Sunday, October 13, 2013
North Chattanooga residents and business owners packed the Business Development Center for the recent North Chattanooga Summit organized by City councilmen Jerry Mitchell and Chip Henderson in conjunction with the North Chattanooga Chamber Council and North Shore Merchants Collective.
Attendees split off into five groups to identify the most pressing concerns relating to traffic, safety, beautification, signage and zoning.
A group of city officials was assembled to help answer questions during the process. Among the officials present were Blythe Bailey, administrator of the Department of Transportation; John Bridger, executive director of the Regional Planning Agency; urban planner Karen Hundt; Chattanooga Police Department Sector 1 Capt. Erik Tucker; Gary Hilbert, director of codes and inspection for the city; Sarah Kurtz, historic preservation planner; and Lee Norris, city Public Works Department administrator.
The group charged with beautification identified three major issues: continuity of trash service, consistency of sidewalks and improvement of aesthetics, which they called “the leading indicator of a neighborhood’s value.” Expansion of green spaces was one idea considered as a way to improve aesthetics.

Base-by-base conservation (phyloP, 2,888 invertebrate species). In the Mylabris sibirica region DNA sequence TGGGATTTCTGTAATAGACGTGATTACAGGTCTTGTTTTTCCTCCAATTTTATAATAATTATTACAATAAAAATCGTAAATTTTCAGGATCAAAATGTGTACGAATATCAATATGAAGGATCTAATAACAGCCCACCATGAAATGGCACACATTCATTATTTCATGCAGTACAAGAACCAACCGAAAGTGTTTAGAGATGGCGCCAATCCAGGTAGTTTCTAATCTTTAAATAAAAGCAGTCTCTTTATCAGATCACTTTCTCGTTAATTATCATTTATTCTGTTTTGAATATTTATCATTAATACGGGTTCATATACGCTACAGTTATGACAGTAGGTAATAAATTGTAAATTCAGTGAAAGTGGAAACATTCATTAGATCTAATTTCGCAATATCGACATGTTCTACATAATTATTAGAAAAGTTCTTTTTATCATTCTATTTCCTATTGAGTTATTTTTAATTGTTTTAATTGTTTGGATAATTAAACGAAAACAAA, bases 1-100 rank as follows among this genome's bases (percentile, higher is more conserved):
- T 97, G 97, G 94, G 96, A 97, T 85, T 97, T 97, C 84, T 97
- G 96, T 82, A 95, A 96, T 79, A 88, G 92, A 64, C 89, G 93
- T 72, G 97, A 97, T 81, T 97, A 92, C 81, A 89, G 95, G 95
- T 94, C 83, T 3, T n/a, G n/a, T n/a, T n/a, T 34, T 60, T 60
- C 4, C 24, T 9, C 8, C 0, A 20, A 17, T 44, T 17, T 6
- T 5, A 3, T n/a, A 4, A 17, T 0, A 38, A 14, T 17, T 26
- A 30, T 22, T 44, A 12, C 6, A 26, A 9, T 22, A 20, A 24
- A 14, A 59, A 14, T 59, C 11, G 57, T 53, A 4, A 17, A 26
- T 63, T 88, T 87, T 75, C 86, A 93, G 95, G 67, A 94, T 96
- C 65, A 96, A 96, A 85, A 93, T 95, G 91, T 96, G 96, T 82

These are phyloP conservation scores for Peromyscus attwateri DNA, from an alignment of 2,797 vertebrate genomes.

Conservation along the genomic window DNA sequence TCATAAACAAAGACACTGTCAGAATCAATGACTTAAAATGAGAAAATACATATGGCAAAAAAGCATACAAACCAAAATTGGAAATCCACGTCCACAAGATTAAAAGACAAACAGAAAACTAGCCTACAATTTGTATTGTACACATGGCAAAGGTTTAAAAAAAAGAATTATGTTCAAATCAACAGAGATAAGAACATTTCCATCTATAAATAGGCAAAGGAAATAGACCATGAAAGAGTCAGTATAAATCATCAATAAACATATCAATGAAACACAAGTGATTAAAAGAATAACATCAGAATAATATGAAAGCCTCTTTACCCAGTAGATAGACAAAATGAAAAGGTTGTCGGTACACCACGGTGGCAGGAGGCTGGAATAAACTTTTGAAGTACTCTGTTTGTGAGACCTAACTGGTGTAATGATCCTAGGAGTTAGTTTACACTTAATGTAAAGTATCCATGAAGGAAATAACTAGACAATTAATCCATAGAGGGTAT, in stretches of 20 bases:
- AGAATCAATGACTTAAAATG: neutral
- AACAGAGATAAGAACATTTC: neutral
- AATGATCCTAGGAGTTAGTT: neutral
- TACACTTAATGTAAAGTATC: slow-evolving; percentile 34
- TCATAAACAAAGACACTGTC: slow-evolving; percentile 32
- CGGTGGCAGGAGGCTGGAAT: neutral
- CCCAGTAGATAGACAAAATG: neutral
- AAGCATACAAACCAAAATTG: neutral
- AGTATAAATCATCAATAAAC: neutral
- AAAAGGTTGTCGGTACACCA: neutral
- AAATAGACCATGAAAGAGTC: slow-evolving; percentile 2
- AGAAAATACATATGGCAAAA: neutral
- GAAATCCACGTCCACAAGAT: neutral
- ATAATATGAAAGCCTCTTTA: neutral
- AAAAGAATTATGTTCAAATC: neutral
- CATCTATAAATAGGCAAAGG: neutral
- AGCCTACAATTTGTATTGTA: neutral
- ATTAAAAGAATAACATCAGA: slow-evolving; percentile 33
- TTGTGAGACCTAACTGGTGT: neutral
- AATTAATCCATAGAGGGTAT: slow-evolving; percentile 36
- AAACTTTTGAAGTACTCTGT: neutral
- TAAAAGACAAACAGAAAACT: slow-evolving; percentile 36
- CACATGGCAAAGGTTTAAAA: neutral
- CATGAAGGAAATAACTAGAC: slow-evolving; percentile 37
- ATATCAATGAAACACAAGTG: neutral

The increase in the number of homeless people in the area was one issue identified in regards to safety, as were more reported incidents of car and home break-ins. A few possible solutions named include increasing police presence by working on ways to make the zones officers cover smaller, as well as increasing bike or Segway patrols, developing neighborhood watch groups and installing webcams in critical areas.
Possible ways of improving signage in the area suggested by the related group include adding way-finding signs for tourists, designating outdoor community boards for posting upcoming events, clarifying whether murals are art or signage and clarifying the process before signage can be erected.
Traffic was a hot topic at the meeting, and a possible solution identified involves adding a road near Whole Foods that connects Cherokee Boulevard to Manufacturers Road.
Group members also said they want to increase safety in the area by reducing speeding and improving the flow of traffic. There were also concerns voiced about traffic related to Publix in neighborhoods. Group members suggested a traffic study for the North Shore area.
Affordable housing was a big concern for those charged with zoning. They asked for neighborhood meetings to be organized with letters sent out to all area property owners before big development projects are approved.
Future summit events will be held to continue the discussion, said the councilmen.